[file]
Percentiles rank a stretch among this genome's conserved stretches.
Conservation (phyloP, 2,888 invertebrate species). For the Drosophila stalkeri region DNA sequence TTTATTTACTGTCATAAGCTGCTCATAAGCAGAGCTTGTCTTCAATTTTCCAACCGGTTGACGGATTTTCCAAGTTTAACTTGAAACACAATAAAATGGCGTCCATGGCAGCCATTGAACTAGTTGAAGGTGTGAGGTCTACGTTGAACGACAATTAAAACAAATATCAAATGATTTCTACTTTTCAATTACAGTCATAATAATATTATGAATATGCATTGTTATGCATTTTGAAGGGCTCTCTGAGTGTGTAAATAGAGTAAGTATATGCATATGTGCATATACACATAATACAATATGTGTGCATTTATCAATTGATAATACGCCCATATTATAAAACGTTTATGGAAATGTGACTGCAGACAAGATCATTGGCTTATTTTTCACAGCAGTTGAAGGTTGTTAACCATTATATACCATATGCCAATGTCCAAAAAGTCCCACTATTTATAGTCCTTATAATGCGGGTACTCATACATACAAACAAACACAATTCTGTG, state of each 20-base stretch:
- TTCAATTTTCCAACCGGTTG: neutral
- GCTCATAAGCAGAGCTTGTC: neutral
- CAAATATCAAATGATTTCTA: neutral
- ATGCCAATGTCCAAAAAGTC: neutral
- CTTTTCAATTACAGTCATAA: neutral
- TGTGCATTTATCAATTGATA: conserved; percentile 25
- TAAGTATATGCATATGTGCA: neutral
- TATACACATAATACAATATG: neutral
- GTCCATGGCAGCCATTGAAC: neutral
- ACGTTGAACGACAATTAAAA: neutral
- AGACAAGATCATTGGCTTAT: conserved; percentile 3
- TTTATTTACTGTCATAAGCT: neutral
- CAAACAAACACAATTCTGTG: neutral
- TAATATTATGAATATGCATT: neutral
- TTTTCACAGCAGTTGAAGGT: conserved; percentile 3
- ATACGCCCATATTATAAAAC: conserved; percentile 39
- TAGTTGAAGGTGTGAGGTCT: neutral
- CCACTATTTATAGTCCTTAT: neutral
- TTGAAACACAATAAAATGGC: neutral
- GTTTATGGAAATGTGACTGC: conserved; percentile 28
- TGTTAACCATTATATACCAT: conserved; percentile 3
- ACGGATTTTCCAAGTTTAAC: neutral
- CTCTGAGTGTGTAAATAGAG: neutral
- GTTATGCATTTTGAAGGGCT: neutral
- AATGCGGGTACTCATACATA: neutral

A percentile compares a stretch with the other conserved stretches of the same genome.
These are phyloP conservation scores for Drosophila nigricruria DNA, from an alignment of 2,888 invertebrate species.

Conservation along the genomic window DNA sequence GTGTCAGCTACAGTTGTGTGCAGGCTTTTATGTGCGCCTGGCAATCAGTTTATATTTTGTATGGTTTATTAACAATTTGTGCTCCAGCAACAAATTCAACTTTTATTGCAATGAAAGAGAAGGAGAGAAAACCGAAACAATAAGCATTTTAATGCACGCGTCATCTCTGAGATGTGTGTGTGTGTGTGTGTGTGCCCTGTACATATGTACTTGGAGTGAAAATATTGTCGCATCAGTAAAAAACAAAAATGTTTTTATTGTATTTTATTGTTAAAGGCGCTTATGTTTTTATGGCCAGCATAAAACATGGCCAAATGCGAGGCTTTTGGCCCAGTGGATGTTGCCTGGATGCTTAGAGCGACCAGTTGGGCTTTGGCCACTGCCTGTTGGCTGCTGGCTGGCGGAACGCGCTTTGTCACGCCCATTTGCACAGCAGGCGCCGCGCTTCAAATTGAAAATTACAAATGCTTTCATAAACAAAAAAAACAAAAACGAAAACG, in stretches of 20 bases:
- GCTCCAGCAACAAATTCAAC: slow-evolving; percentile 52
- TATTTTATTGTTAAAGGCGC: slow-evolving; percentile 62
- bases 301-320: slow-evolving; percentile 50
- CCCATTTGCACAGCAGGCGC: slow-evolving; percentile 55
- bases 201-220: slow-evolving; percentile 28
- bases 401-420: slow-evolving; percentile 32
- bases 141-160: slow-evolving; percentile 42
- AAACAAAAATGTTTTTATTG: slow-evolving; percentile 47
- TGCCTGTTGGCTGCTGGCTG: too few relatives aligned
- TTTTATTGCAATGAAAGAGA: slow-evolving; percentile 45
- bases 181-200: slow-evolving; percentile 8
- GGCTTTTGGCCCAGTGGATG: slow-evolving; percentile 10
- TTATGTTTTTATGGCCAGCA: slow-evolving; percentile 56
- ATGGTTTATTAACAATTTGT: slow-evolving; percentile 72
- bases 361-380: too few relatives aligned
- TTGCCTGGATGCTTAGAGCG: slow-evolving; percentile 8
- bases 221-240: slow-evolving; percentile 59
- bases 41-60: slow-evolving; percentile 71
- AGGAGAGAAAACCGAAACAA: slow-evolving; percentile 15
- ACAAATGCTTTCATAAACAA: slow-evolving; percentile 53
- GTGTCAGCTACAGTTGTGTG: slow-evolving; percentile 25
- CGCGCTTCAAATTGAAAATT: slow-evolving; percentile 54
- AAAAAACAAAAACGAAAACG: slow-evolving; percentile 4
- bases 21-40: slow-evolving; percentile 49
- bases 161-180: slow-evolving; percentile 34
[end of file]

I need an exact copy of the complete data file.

Percentiles rank a stretch among this genome's conserved stretches.
Conservation (phyloP, 2,888 invertebrate species). For the Drosophila stalkeri region DNA sequence TTTATTTACTGTCATAAGCTGCTCATAAGCAGAGCTTGTCTTCAATTTTCCAACCGGTTGACGGATTTTCCAAGTTTAACTTGAAACACAATAAAATGGCGTCCATGGCAGCCATTGAACTAGTTGAAGGTGTGAGGTCTACGTTGAACGACAATTAAAACAAATATCAAATGATTTCTACTTTTCAATTACAGTCATAATAATATTATGAATATGCATTGTTATGCATTTTGAAGGGCTCTCTGAGTGTGTAAATAGAGTAAGTATATGCATATGTGCATATACACATAATACAATATGTGTGCATTTATCAATTGATAATACGCCCATATTATAAAACGTTTATGGAAATGTGACTGCAGACAAGATCATTGGCTTATTTTTCACAGCAGTTGAAGGTTGTTAACCATTATATACCATATGCCAATGTCCAAAAAGTCCCACTATTTATAGTCCTTATAATGCGGGTACTCATACATACAAACAAACACAATTCTGTG, state of each 20-base stretch:
- TTCAATTTTCCAACCGGTTG: neutral
- GCTCATAAGCAGAGCTTGTC: neutral
- CAAATATCAAATGATTTCTA: neutral
- ATGCCAATGTCCAAAAAGTC: neutral
- CTTTTCAATTACAGTCATAA: neutral
- TGTGCATTTATCAATTGATA: conserved; percentile 25
- TAAGTATATGCATATGTGCA: neutral
- TATACACATAATACAATATG: neutral
- GTCCATGGCAGCCATTGAAC: neutral
- ACGTTGAACGACAATTAAAA: neutral
- AGACAAGATCATTGGCTTAT: conserved; percentile 3
- TTTATTTACTGTCATAAGCT: neutral
- CAAACAAACACAATTCTGTG: neutral
- TAATATTATGAATATGCATT: neutral
- TTTTCACAGCAGTTGAAGGT: conserved; percentile 3
- ATACGCCCATATTATAAAAC: conserved; percentile 39
- TAGTTGAAGGTGTGAGGTCT: neutral
- CCACTATTTATAGTCCTTAT: neutral
- TTGAAACACAATAAAATGGC: neutral
- GTTTATGGAAATGTGACTGC: conserved; percentile 28
- TGTTAACCATTATATACCAT: conserved; percentile 3
- ACGGATTTTCCAAGTTTAAC: neutral
- CTCTGAGTGTGTAAATAGAG: neutral
- GTTATGCATTTTGAAGGGCT: neutral
- AATGCGGGTACTCATACATA: neutral

A percentile compares a stretch with the other conserved stretches of the same genome.
These are phyloP conservation scores for Drosophila nigricruria DNA, from an alignment of 2,888 invertebrate species.

Conservation along the genomic window DNA sequence GTGTCAGCTACAGTTGTGTGCAGGCTTTTATGTGCGCCTGGCAATCAGTTTATATTTTGTATGGTTTATTAACAATTTGTGCTCCAGCAACAAATTCAACTTTTATTGCAATGAAAGAGAAGGAGAGAAAACCGAAACAATAAGCATTTTAATGCACGCGTCATCTCTGAGATGTGTGTGTGTGTGTGTGTGTGCCCTGTACATATGTACTTGGAGTGAAAATATTGTCGCATCAGTAAAAAACAAAAATGTTTTTATTGTATTTTATTGTTAAAGGCGCTTATGTTTTTATGGCCAGCATAAAACATGGCCAAATGCGAGGCTTTTGGCCCAGTGGATGTTGCCTGGATGCTTAGAGCGACCAGTTGGGCTTTGGCCACTGCCTGTTGGCTGCTGGCTGGCGGAACGCGCTTTGTCACGCCCATTTGCACAGCAGGCGCCGCGCTTCAAATTGAAAATTACAAATGCTTTCATAAACAAAAAAAACAAAAACGAAAACG, in stretches of 20 bases:
- GCTCCAGCAACAAATTCAAC: slow-evolving; percentile 52
- TATTTTATTGTTAAAGGCGC: slow-evolving; percentile 62
- bases 301-320: slow-evolving; percentile 50
- CCCATTTGCACAGCAGGCGC: slow-evolving; percentile 55
- bases 201-220: slow-evolving; percentile 28
- bases 401-420: slow-evolving; percentile 32
- bases 141-160: slow-evolving; percentile 42
- AAACAAAAATGTTTTTATTG: slow-evolving; percentile 47
- TGCCTGTTGGCTGCTGGCTG: too few relatives aligned
- TTTTATTGCAATGAAAGAGA: slow-evolving; percentile 45
- bases 181-200: slow-evolving; percentile 8
- GGCTTTTGGCCCAGTGGATG: slow-evolving; percentile 10
- TTATGTTTTTATGGCCAGCA: slow-evolving; percentile 56
- ATGGTTTATTAACAATTTGT: slow-evolving; percentile 72
- bases 361-380: too few relatives aligned
- TTGCCTGGATGCTTAGAGCG: slow-evolving; percentile 8
- bases 221-240: slow-evolving; percentile 59
- bases 41-60: slow-evolving; percentile 71
- AGGAGAGAAAACCGAAACAA: slow-evolving; percentile 15
- ACAAATGCTTTCATAAACAA: slow-evolving; percentile 53
- GTGTCAGCTACAGTTGTGTG: slow-evolving; percentile 25
- CGCGCTTCAAATTGAAAATT: slow-evolving; percentile 54
- AAAAAACAAAAACGAAAACG: slow-evolving; percentile 4
- bases 21-40: slow-evolving; percentile 49
- bases 161-180: slow-evolving; percentile 34